Lincoln Cafe Hit With Backlash From Social Media MobJuly 20, 2016 8:44 am Walker Evans
Late on Monday night, local ABC affiliate WSYX reported that a Columbus police officer had been injured earlier in the day when biting into a sandwich that contained shards of glass at the Lincoln Cafe on East Long Street. The officer was rushed to Grant Medical Center where he was treated and released. The Columbus Police Department issued a statement at 11:30 yesterday morning stating that while the investigation was still ongoing, there was no reason to believe that the glass was placed there intentionally.
The Columbus Public Health Department conducted an inspection yesterday morning based upon the complaint, which discovered “several small clear glass plates with small chips on rim” and “under drying rack were found four small pieces of clear, broken glass”, according to the report. The report also detailed that the situations were remedied by instructing the person in charge of the kitchen to “examine all plates and discard any damaged plates” and “the complete cleaning of the three-bay sink and the drying rack”.
While the incident is certainly unfortunate for everyone involved, and in most instances would result in someone being fired from their job, a large contingency of social media users took to their platforms of choice to have a virtual field day with the news. The mob mentality was in full effect once the local story went viral and was reported on by news outlets from New York to California, including wide-reaching online publications such as The Huffington Post and The Blaze. The wide-spread coverage converted quickly into backlash fueled by a social media mob across Facebook, Yelp and other platforms.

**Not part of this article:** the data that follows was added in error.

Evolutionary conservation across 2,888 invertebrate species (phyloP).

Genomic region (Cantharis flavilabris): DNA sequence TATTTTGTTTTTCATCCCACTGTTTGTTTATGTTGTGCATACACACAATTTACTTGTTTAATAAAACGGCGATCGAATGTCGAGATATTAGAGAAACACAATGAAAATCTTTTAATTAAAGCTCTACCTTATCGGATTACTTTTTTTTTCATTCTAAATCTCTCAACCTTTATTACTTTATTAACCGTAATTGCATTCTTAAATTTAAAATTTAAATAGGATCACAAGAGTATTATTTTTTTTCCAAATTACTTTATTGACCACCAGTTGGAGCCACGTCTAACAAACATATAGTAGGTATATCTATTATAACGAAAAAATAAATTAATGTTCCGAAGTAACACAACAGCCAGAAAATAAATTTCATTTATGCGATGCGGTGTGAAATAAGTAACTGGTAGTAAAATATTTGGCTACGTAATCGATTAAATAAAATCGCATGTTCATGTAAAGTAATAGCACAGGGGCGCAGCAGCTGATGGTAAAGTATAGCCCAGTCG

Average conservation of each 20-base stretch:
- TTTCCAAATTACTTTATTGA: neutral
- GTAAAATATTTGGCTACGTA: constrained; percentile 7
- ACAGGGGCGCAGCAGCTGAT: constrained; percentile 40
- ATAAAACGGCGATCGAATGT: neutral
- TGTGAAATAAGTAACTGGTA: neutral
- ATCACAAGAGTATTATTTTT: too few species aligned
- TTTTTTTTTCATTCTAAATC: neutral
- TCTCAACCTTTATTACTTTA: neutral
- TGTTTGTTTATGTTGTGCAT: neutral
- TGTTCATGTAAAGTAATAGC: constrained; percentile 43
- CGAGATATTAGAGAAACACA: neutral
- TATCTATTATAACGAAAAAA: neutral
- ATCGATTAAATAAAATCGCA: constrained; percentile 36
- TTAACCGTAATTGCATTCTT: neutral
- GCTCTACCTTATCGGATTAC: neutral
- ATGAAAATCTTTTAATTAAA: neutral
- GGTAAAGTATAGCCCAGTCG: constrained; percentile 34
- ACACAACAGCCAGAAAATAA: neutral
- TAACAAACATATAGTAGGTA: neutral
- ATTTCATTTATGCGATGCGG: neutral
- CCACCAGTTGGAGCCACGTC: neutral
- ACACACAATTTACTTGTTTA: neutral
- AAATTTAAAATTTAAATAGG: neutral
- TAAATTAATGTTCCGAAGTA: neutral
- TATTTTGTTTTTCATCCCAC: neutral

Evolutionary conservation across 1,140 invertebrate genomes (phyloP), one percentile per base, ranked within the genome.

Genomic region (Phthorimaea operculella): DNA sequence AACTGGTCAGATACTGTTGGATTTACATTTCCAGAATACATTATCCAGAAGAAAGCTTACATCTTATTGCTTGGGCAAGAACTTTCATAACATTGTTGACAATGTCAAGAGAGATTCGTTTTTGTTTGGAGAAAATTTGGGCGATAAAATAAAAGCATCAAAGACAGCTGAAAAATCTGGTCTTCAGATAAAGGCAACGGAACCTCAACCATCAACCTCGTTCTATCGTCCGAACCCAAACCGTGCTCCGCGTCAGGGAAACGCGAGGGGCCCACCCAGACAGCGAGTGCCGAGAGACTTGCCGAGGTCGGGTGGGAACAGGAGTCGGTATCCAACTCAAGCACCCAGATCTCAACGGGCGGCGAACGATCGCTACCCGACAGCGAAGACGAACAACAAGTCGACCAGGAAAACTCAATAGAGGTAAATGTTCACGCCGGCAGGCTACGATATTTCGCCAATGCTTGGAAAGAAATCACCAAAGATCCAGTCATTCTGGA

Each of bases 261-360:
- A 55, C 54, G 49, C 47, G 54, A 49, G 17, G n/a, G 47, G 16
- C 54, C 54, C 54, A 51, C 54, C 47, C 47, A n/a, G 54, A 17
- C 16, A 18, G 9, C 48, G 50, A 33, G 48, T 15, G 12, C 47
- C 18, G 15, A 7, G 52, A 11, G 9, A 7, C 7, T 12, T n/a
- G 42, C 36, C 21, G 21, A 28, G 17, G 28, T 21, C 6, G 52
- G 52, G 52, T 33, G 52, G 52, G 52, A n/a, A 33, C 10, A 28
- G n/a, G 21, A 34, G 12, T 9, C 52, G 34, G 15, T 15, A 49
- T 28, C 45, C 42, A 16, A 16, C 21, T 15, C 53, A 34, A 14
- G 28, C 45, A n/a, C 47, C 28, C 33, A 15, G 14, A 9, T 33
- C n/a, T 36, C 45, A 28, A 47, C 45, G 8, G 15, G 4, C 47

Many responses posted yesterday included fake reviews from Yelpers with physical addresses located all across the US, and racist Facebook comments taking aim at the African American business owners at the Lincoln Cafe. Insults were hurled, boycotts were called for, and death threats were made.
“I was on Yelp this afternoon when I noticed some of my Yelpers had started a talk thread about Lincoln Cafe — they were obviously concerned and wanted to help,” Yelp Columbus Community Manager Bryant Miller told us last night. “Within a few minutes we had placed an ‘active cleanup alert’ on their page, which lets consumers know that this business had recently been in the media and reminds them of some of our terms of service. The gist of it is, only authentic consumer experiences will remain after the cleanup.”
The policy is a newer one for Yelp, which has seen similar mob responses to national media stories that have impacted small businesses in a similar way. Miller said that with this phenomenon happening more and more often, the alert system is designed to help prevent the situation from getting out of control.
“I was most upset by the racially-charged ‘reviews’, and so were other Columbus Yelpers,” he stated. “I think it’s also important to remember that cases like this are the exception, not the rule.”
Facebook currently doesn’t have a similar proactive program in place to respond in these situations. Business owners have individual administration tools to hide or delete comments, ban users from making further comments, and delete or hide visitor posts or reviews. That process is likely daunting in the case of the Lincoln Cafe, which has accumulated over 600 one-star reviews in a single day after Monday’s news went viral.
“Social media has been lauded for the way it allows anyone with a social footprint to share their point of view,” explains Social Media expert Danny Brown in a blog post from 2014 on the emerging trend of the mob mentality. “The trouble with anything that offers this kind of untethered “freedom” is that it often leads to untethered hate. Instead of leading to mature discussions around common goals, frustrations and injustices, it’s led to the bear pit mentality that we seem to be seeing more of. Ironically, as social media matures, the audience seems to be going the other way.”
The owners of the Lincoln Cafe have been reached out to for comment, but have not responded as of the time of publishing.
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